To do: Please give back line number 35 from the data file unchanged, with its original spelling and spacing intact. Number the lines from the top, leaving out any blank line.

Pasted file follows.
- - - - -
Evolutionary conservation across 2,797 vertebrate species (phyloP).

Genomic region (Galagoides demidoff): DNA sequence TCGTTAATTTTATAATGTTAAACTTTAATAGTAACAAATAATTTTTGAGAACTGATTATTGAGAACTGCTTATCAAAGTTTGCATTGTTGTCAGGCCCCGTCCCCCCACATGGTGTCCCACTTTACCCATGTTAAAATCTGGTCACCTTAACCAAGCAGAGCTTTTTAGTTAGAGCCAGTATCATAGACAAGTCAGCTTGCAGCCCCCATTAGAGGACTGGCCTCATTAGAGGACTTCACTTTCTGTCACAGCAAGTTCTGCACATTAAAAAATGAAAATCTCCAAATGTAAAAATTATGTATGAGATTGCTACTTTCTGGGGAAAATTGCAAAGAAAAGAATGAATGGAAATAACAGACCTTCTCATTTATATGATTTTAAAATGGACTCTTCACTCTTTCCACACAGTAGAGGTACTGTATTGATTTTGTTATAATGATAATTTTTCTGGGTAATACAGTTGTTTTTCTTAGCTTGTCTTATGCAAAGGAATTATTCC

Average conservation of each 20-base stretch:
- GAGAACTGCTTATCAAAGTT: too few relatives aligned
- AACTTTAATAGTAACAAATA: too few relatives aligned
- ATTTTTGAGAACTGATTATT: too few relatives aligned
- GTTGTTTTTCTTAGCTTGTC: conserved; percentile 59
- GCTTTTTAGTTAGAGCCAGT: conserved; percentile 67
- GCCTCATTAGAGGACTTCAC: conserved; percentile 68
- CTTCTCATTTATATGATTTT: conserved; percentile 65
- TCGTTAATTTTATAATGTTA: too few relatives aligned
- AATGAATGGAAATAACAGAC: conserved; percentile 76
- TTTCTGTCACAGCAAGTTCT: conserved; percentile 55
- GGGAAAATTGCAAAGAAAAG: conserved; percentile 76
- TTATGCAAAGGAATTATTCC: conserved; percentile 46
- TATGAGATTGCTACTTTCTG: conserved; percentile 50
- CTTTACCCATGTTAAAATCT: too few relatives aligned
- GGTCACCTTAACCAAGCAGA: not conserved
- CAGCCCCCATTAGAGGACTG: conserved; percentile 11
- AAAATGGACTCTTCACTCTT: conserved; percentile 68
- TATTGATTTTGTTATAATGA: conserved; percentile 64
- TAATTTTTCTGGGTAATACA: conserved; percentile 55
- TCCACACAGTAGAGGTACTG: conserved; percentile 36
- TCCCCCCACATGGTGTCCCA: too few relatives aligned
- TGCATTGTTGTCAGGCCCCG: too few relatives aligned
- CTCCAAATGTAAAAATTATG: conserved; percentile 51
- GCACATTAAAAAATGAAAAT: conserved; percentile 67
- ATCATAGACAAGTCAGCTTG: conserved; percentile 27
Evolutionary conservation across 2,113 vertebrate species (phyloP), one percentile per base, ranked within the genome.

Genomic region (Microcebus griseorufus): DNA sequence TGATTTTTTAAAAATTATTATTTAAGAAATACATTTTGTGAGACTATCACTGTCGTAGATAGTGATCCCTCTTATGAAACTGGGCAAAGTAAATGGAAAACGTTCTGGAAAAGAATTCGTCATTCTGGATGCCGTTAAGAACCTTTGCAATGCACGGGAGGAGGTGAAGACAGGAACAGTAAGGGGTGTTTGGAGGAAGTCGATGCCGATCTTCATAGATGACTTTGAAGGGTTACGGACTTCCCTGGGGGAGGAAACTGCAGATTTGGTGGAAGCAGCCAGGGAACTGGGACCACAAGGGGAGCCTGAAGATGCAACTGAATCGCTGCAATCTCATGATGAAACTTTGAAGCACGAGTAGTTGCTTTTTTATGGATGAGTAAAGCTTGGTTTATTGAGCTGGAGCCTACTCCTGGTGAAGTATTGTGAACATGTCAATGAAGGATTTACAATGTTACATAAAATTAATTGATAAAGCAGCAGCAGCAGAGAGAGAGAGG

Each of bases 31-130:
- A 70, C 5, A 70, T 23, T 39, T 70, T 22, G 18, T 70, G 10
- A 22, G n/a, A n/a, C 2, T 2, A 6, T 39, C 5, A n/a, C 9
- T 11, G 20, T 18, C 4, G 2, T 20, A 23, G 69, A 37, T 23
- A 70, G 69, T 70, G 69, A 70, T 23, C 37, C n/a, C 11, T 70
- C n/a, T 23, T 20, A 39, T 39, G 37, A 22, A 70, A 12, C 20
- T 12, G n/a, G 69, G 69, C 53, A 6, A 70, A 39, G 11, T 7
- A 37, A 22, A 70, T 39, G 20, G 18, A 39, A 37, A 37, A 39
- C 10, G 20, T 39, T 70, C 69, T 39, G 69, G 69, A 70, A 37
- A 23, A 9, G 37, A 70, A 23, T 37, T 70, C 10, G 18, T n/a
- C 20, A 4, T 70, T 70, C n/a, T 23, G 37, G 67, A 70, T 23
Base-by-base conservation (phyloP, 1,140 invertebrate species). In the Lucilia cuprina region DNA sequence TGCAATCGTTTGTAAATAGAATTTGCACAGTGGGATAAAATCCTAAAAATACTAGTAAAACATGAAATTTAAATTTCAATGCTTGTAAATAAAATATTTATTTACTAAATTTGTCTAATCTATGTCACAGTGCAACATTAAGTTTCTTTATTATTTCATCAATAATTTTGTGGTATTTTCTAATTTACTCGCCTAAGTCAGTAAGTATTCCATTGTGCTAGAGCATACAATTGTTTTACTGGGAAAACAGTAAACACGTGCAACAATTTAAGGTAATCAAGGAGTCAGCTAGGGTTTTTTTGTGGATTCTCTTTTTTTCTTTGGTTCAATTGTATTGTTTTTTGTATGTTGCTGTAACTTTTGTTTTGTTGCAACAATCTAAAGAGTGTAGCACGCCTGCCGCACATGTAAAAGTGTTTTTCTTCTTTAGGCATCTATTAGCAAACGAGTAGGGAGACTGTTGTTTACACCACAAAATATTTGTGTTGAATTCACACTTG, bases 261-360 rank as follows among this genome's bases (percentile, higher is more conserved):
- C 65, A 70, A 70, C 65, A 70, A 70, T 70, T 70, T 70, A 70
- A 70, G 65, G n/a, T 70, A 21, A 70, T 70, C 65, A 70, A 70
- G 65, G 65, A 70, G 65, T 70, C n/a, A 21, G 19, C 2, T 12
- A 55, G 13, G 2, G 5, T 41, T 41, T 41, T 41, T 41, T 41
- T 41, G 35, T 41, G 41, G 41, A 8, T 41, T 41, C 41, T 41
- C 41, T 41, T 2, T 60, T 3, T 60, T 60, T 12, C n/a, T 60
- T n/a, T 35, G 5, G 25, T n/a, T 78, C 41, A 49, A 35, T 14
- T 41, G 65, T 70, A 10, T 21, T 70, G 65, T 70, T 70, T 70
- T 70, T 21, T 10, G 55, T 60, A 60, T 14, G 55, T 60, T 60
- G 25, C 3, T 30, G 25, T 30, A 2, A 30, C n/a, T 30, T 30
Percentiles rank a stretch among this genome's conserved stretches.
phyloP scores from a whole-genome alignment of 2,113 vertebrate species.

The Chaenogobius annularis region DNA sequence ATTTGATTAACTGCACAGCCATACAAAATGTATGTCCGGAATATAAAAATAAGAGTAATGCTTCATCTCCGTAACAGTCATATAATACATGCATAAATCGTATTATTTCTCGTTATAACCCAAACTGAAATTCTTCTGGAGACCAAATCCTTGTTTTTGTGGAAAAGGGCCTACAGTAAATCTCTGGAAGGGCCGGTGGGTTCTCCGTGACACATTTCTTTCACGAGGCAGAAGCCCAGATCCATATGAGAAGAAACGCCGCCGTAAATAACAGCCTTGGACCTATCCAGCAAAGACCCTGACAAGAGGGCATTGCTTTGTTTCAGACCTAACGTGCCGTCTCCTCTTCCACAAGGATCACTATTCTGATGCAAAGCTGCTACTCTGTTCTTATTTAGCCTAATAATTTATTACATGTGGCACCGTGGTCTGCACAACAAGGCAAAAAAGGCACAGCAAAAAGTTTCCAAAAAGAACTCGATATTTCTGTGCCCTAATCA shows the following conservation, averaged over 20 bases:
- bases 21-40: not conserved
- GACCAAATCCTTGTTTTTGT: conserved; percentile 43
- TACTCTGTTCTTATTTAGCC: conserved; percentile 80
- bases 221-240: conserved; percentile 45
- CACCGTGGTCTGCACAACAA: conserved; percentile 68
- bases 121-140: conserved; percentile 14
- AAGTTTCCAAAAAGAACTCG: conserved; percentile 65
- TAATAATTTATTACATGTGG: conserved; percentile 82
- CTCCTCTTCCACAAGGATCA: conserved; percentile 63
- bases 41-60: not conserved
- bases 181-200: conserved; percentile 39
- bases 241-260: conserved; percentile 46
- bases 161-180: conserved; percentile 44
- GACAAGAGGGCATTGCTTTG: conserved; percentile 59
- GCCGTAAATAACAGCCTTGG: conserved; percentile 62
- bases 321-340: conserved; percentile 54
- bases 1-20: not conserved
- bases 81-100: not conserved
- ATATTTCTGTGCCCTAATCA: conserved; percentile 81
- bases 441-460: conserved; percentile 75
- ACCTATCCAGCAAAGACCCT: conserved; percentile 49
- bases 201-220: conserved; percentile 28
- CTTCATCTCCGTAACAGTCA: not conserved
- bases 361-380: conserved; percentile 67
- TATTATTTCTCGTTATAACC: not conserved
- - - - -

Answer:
- A 70, G 69, T 70, G 69, A 70, T 23, C 37, C n/a, C 11, T 70